Travel Bucket List:
The Four ‘Must See’ Sports Stadiums in the US
Europe has its Cathedrals… the US has its Stadiums.
If you're a sports fan, at some point in your life you're going to need to get out to the old ballpark or football stadium or tennis court or ... well, you get the idea.
Long before HDTV the best way to experience sports was to go to a game.
Early stadiums were less about comfort and more about packing in the fans. Peanuts, popcorn and hot dogs were the only menu items. However, these were the houses of legend.
Today, our stadium designs start with opulent boxes for the big spenders and trickle down to the bleacher seats for the hoi polloi.
Whether you're a fan of the teams who call these places home, you can still admire their beauty.
So, what are the 4 best US ‘Cathedrals?’
This is the house that Ruth built.
If you have to ask, "Ruth who?" you're probably not much of a baseball fan.
Technically, it's the new old house that Ruth built. The original Yankee stadium was built in 1923 and like so many other original stadiums it was slammed with the wrecking ball only to be reborn across the street in 2009.
The new Yankee Stadium borrowed heavily from the old joint in terms of design elements except there are 7,000 less seats - but at least every one of those seats has a cup holder.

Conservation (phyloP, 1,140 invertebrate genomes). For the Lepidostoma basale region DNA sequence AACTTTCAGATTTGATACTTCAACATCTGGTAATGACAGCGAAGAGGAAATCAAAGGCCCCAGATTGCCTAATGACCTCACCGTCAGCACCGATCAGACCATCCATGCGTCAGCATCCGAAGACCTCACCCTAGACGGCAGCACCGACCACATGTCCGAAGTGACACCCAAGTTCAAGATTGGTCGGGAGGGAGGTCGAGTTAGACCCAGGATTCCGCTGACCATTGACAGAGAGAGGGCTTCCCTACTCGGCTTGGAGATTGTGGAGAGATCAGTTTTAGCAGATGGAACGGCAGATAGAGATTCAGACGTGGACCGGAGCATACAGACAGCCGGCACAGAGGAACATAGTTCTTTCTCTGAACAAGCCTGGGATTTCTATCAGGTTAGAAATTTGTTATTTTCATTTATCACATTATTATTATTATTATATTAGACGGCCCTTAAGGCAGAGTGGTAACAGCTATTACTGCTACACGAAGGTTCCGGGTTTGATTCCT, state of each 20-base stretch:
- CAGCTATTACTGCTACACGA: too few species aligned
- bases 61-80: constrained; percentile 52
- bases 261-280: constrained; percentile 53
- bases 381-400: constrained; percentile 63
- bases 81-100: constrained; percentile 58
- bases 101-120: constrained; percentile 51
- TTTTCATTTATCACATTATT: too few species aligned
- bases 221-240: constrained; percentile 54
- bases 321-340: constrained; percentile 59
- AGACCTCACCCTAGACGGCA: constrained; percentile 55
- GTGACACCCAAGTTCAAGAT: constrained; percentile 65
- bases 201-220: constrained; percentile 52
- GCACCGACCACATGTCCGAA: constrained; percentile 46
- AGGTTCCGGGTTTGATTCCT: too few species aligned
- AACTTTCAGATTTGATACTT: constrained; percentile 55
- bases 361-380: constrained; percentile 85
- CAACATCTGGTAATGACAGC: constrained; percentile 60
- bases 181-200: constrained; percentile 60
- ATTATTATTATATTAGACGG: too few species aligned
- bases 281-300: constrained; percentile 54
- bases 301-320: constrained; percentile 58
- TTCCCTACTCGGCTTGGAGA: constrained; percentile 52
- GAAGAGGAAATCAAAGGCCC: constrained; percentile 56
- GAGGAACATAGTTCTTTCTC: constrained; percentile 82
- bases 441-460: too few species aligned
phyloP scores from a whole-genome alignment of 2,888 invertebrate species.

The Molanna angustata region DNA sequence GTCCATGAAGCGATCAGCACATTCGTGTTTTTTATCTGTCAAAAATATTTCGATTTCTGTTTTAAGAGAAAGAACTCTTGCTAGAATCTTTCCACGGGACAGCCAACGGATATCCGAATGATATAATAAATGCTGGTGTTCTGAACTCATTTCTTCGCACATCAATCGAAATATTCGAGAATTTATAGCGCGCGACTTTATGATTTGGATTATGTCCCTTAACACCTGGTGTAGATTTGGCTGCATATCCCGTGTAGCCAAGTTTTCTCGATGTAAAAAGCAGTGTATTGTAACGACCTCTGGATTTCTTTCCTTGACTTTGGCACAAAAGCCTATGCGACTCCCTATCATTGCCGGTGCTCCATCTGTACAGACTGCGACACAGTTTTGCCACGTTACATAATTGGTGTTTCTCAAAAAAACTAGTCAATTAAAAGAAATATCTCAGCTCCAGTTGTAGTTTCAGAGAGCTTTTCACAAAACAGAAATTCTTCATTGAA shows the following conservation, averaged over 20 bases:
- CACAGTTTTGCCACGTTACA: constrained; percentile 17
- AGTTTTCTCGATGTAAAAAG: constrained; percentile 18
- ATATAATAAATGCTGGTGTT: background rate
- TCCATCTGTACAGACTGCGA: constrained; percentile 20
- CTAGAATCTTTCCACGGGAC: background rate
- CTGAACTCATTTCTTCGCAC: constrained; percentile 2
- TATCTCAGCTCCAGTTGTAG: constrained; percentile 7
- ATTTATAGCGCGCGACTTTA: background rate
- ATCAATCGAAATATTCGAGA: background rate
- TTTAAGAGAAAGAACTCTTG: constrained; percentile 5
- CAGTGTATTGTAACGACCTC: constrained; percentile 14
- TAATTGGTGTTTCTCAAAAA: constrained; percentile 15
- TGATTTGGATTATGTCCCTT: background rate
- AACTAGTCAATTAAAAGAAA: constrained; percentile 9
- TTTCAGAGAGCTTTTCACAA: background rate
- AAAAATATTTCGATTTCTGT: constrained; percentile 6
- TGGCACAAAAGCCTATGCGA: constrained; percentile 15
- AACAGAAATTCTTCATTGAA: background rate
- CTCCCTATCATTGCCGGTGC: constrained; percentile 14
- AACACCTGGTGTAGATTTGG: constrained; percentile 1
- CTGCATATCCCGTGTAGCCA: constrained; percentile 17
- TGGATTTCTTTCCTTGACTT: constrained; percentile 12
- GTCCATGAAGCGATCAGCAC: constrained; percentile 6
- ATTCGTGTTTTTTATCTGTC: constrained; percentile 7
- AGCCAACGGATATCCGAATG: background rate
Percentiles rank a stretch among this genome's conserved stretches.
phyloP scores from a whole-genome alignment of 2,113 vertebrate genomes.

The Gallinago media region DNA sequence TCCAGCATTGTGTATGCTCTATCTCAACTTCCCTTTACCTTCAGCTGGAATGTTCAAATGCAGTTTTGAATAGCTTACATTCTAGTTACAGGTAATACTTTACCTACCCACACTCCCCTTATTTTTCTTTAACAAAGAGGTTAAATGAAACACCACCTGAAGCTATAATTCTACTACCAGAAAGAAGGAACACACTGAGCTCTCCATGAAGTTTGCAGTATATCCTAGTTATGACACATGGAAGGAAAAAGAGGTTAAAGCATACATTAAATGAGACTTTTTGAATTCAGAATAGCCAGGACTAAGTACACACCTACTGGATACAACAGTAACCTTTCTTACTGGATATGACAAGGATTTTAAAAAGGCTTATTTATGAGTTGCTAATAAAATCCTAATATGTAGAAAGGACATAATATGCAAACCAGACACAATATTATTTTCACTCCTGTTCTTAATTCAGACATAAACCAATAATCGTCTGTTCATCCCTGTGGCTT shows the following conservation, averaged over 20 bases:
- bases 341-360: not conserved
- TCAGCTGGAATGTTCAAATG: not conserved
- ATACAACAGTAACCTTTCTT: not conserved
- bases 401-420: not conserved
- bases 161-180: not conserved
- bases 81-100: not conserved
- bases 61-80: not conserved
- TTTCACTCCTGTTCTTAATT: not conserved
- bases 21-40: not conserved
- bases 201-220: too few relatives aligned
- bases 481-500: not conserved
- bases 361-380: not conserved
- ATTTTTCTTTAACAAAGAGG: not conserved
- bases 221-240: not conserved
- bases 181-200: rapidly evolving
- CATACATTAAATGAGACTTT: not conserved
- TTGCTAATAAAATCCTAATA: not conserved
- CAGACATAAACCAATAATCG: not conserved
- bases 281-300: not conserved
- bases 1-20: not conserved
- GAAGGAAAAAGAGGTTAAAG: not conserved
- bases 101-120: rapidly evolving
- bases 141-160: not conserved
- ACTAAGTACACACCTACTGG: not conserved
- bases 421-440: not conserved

Word of warning: if you go to Yankee stadium and proudly wear the jersey of a team other than the Yankee's you might not come out unscathed. All part of the charm.
This was the first retro ballpark that ushered in the modern era of ballparks that dip into their past to please their present fans.
Note the use of the word "ballpark" to describe Camden Yards. That's a clue to its vibe. Yes, it has luxury suites and modern amenities but it still feels like an old-fashioned diamond temple.
Maybe it's all the bricks or the wrap around seating. Let's just chalk it up to another example of charm from Charm City. Go O's.
The Rose Bowl
Built in 1922, the Rose Bowl is the place that is not so much about a hometown team as it is about a New Year's Day tradition.
No matter what happened the night before, you're probably going to tune into the New Year's Day classic and watch close to 100,000 fans cheer on their team of whatever team happens to be playing that year.
Watching the Rose Bowl in this granddaddy of football stadiums is a promised hangover cure.
Welcome to the oldest Major League Baseball stadium still in use.
This has been home to the Boston Red Sox since 1912. That would put the place at just over a hundred years old.
To know Fenway is to know the Green Monster. This is the huge left field wall that is often the target of strong right-handed hitters.
For real history, try to snag the Lone Red Seat in Section 42, Row 37. This would be the spot where a home run by Ted Williams in 1946 landed and represents the longest home run at Fenway at 502 feet. Pretty cool.
Do you have fond memories of your first trip to a stadium? Was it a football game in the dead of winter? A baseball classic with the old man? How many stadiums have you been to? Let us know!